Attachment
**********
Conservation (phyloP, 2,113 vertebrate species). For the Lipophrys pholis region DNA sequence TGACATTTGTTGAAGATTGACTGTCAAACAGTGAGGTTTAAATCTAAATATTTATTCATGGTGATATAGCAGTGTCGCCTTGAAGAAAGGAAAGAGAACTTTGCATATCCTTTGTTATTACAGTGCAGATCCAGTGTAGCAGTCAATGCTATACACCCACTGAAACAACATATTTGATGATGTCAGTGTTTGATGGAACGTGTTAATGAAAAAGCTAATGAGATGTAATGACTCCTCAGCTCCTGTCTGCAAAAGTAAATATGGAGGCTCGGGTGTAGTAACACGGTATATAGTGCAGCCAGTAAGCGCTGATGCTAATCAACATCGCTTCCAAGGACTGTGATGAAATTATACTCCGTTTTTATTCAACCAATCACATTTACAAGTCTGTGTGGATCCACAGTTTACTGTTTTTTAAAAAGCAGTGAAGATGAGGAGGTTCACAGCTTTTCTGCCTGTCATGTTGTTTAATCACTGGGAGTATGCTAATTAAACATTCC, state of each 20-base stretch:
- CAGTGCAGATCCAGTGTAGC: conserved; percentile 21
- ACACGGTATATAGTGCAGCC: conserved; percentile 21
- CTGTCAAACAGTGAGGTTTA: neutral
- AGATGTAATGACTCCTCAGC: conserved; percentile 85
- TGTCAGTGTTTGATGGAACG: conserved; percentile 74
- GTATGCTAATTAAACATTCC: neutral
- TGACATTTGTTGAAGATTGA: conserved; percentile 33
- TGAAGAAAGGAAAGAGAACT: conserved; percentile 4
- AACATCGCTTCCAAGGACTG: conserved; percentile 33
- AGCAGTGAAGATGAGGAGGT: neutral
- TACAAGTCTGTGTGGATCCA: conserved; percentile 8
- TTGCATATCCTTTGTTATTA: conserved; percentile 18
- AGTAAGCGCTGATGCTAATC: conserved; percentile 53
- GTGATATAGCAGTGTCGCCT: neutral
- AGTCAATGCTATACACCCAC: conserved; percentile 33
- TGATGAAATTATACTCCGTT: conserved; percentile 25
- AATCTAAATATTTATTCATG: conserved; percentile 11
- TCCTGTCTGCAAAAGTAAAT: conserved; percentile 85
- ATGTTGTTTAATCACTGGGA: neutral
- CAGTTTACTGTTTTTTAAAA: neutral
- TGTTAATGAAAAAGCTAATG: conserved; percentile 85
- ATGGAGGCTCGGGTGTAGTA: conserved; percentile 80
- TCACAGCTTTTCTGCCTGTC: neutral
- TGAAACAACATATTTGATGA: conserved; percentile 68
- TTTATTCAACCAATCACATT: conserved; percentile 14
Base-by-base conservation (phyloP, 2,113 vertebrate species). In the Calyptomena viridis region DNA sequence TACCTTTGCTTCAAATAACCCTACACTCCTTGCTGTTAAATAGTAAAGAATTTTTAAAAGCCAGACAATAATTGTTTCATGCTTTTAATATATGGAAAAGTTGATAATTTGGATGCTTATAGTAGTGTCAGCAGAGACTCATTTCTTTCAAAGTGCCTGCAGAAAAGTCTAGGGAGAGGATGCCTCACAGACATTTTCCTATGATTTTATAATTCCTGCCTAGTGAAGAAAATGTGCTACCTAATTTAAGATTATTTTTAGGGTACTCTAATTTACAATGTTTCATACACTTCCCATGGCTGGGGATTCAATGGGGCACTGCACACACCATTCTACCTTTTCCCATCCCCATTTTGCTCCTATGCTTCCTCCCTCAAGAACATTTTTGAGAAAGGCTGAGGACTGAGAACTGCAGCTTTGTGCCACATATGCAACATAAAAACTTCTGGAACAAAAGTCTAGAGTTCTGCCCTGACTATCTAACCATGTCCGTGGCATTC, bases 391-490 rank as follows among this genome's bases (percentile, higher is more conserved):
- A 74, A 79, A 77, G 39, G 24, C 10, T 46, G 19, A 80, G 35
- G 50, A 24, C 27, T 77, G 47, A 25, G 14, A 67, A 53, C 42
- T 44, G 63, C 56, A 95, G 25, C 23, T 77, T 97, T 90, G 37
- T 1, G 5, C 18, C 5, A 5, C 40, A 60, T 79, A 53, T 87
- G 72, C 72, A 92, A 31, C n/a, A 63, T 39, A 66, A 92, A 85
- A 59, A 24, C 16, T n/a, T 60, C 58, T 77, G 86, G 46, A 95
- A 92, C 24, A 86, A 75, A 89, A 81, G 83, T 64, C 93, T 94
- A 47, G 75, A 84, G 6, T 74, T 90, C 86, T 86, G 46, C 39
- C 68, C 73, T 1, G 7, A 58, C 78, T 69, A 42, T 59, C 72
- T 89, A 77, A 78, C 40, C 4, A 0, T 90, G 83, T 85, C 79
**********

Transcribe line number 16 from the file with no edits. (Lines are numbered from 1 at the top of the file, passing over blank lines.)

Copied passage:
- AGTCAATGCTATACACCCAC: conserved; percentile 33